Letters to the Editor for Sept. 9, 2011

By Jayson Jacoby / The Baker City Herald

Do neighbors dislike lights?

To the editor:

I wonder if people living near Wade Williams Park or Leo Adler Field complain about the lights at night?

Chuck Peterson

Baker City

Warmer Earth might be better

To the editor:

Drought in Russia! Floods in Australia! Unrelenting heat in Texas! We

should worry about climate change, Eugene Linden tells us in a recent

Baker City Herald column. We should worry a lot!

Mr. Linden and other climate change alarmists use computer models as a

basis for their gloom-and-doom scenarios. Now meteorologists use

computer models to predict the weather, but they're only accurate for

about 10 days. Yet climate change computer models are being used to

make predictions decades into the future.

Mr. Linden obviously hasn't asked historians what a warmer Earth will

be like. Had he bothered to do so, he would have learned that our Earth

was significantly warmer a thousand years ago than it is today, and it

wasn't so bad. The Medieval Climactic Optimum is well documented in

European history, lasting from around 700 to 1200 A.D. As the name

indicates, the Earth's climate then was actually more beneficial to

mankind than it is now. England had a thriving wine industry. Vikings

grew their traditional crops in Greenland; indeed, there were so many

Vikings living in Greenland back then that they had their own bishop.

In the New World, Leif Erikson's "Vinland," on the northern tip of

Newfoundland, was named for its abundant wild grapes. In the Four

Corners area, the Anasazi were in their "Golden Era," when they built

their grand pueblos in Mesa Verde National Park and surrounding areas.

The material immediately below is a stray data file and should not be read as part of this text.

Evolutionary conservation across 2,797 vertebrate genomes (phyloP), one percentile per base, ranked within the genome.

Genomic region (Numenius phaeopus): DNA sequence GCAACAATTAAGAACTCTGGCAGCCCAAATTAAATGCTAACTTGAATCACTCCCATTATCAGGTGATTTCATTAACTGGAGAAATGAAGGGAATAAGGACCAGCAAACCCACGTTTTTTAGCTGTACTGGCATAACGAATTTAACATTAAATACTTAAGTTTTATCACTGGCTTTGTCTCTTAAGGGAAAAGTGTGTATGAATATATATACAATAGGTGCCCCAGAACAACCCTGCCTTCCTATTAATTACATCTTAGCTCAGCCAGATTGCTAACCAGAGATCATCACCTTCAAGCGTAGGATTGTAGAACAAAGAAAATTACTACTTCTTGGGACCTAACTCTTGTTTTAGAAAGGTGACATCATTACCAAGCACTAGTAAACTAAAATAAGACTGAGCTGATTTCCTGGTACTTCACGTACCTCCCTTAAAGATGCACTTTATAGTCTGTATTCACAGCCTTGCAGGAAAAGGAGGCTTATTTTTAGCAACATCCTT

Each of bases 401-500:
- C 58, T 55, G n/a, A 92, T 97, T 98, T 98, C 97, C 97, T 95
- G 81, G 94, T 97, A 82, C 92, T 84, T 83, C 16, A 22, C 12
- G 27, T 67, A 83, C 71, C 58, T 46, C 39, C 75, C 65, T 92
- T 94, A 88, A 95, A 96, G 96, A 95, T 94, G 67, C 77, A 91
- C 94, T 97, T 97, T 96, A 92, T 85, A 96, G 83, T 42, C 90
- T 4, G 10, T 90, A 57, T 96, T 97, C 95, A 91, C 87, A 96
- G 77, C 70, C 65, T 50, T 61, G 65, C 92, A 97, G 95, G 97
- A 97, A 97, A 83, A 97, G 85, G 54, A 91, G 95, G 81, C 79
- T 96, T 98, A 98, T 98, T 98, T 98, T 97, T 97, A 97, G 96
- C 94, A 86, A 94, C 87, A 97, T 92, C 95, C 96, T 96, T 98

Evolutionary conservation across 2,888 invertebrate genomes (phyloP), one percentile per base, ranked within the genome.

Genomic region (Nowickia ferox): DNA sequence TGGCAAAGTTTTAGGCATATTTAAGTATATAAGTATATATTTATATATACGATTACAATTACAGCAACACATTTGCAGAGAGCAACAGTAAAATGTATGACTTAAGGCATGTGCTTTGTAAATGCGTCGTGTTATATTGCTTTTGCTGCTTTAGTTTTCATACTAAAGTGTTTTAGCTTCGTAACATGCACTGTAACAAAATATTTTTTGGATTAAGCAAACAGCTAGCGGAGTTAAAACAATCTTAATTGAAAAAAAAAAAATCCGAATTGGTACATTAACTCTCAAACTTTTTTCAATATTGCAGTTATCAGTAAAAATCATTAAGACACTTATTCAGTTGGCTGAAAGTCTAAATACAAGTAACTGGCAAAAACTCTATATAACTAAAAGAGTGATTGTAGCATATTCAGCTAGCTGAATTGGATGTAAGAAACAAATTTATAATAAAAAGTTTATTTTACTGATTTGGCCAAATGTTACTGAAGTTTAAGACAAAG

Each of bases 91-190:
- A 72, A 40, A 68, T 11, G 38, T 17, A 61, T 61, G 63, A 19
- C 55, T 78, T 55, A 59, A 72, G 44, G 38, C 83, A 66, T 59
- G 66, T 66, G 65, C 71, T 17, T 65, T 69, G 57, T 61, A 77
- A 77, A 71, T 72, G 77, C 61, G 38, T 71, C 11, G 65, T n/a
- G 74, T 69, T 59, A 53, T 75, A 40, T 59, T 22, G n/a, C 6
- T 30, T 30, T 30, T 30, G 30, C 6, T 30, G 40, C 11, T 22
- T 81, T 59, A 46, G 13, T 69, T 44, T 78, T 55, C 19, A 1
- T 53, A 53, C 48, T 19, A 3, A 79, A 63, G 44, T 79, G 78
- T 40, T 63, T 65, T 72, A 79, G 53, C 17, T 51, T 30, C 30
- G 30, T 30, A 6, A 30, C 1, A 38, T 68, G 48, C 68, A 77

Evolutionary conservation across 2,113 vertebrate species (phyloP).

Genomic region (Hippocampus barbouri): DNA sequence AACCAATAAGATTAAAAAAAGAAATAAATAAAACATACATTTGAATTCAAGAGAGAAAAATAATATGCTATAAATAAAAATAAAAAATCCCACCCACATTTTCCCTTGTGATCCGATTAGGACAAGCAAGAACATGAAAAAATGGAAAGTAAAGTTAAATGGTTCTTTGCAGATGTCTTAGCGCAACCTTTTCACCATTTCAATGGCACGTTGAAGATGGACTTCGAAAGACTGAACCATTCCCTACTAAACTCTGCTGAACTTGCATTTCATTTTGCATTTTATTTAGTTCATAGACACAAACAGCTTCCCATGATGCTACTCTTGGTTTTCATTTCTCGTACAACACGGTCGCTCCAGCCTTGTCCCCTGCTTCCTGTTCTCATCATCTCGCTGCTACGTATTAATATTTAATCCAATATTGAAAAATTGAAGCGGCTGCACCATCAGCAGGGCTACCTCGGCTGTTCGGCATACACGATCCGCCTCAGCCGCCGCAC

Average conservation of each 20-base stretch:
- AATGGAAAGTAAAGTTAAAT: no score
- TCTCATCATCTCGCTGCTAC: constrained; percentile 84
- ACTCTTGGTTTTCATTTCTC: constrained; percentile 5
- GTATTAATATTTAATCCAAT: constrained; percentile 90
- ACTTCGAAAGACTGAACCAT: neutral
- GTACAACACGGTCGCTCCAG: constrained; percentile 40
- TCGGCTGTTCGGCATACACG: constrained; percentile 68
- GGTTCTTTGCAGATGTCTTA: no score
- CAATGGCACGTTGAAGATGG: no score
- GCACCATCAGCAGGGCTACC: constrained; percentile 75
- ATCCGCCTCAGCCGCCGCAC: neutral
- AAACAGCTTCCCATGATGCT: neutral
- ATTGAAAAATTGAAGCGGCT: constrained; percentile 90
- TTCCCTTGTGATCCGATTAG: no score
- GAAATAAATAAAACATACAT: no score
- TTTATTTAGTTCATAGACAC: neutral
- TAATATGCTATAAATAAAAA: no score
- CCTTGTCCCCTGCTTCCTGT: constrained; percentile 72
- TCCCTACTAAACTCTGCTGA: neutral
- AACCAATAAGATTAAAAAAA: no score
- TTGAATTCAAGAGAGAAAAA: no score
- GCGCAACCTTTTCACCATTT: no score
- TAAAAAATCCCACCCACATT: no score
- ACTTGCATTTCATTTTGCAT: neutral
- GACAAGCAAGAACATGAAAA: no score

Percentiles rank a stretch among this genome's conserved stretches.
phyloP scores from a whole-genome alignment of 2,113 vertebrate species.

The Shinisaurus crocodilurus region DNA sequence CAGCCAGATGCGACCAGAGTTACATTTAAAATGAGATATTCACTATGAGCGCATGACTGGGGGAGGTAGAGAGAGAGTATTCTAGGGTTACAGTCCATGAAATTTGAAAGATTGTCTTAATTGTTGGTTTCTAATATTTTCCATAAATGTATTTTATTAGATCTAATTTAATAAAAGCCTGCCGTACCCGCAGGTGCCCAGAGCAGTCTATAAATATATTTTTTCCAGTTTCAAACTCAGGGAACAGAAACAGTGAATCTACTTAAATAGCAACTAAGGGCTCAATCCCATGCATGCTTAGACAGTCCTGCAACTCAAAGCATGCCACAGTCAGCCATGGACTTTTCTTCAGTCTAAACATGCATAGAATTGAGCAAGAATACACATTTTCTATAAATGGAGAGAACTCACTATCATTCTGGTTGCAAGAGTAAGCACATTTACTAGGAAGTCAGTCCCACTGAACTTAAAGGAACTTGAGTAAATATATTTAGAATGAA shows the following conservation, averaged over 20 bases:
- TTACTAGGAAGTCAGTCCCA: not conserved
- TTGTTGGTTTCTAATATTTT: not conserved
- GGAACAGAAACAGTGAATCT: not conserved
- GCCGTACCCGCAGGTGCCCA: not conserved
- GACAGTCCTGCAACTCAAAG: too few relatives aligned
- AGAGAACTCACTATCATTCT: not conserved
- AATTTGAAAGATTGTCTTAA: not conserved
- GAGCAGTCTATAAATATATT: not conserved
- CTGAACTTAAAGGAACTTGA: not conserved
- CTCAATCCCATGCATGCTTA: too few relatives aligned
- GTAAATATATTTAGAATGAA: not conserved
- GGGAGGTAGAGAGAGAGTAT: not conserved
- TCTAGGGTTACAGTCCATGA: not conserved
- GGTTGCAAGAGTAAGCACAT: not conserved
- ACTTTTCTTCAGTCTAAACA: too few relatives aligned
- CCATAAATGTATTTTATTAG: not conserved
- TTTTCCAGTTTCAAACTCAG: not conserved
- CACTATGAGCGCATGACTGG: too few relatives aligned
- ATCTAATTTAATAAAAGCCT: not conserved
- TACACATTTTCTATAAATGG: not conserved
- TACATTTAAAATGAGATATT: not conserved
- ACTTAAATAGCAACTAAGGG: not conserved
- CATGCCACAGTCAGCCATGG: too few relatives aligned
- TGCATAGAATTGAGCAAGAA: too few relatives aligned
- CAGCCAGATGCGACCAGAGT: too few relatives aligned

Then the Earth cooled. Severe drought forced the Anasazi to abandon

their pueblos; Greenland's Viking settlements died out, as did

England's wine industry. Wild grapes now grow only as far north as Nova

Scotia.

So while we need not fear a warmer Earth, it will require some changes

on our part. We should turn to our historians and archeologists for

advice; from their studies, they know what a warmer Earth is actually

like - no computer model speculation here. It would also be better to

use our resources to adapt to a warmer Earth, rather than adopt

measures such as "cap and trade," which would negatively impact our

economy but do almost nothing to prevent further warming.

Pete Sundin

Baker City

Keep welcoming us to Baker

To the editor:

Every late August or early September for the past six years we have

come to Baker City to participate in the Oregon Senior Grass Court

Tennis Championships for those of us over 70 years old. We spend five

or six nights in a local motel, eat numerous meals in local

restaurants, visit many of the local museums and other attractions, and

do some shopping in local stores. Every aspect of our visits over the

years has been so positive and rewarding that we not only keep coming

back each year but also encourage our friends and families in the

Portland area to join us. I have even written more than one letter to

the Oregonian newspaper extolling the virtues of Baker City's people

and attractions, in particular the unprecedented consideration local

drivers give pedestrians. I have held Baker City up as a model of

civility.

This makes the tone of the article and editorial about your very

special and unique grass tennis courts seem so contradictory. We

fervently wish you folks will resolve this controversy in a way that

encourages folks like us to continue our yearly visits as long as we're

able.

Dick Slawson

Portland

Grass courts bring money to Baker

To the editor:

This is our first letter to the Baker City Herald. In fact, it is the first time we ever read your newspaper.

The reason is, we are currently participating in a senior tennis

tournament on Baker City's incredible grass tennis courts, the only

ones in the state of Oregon to our knowledge. Were it not for these

unique grass tennis courts, we would not be in Baker City. The local

hotel, restaurants, coffee shops, stores, gas station would not have

collected any of our money had it not been for these grass tennis

courts.

Before you question the wisdom of Don McClure and his unique grass

tennis courts (BCH editorial Sept. 7, 2011), please consider the

economic magnet they represent for Baker City.

Linda and Eberhard Jaeckh

Portland

13112346
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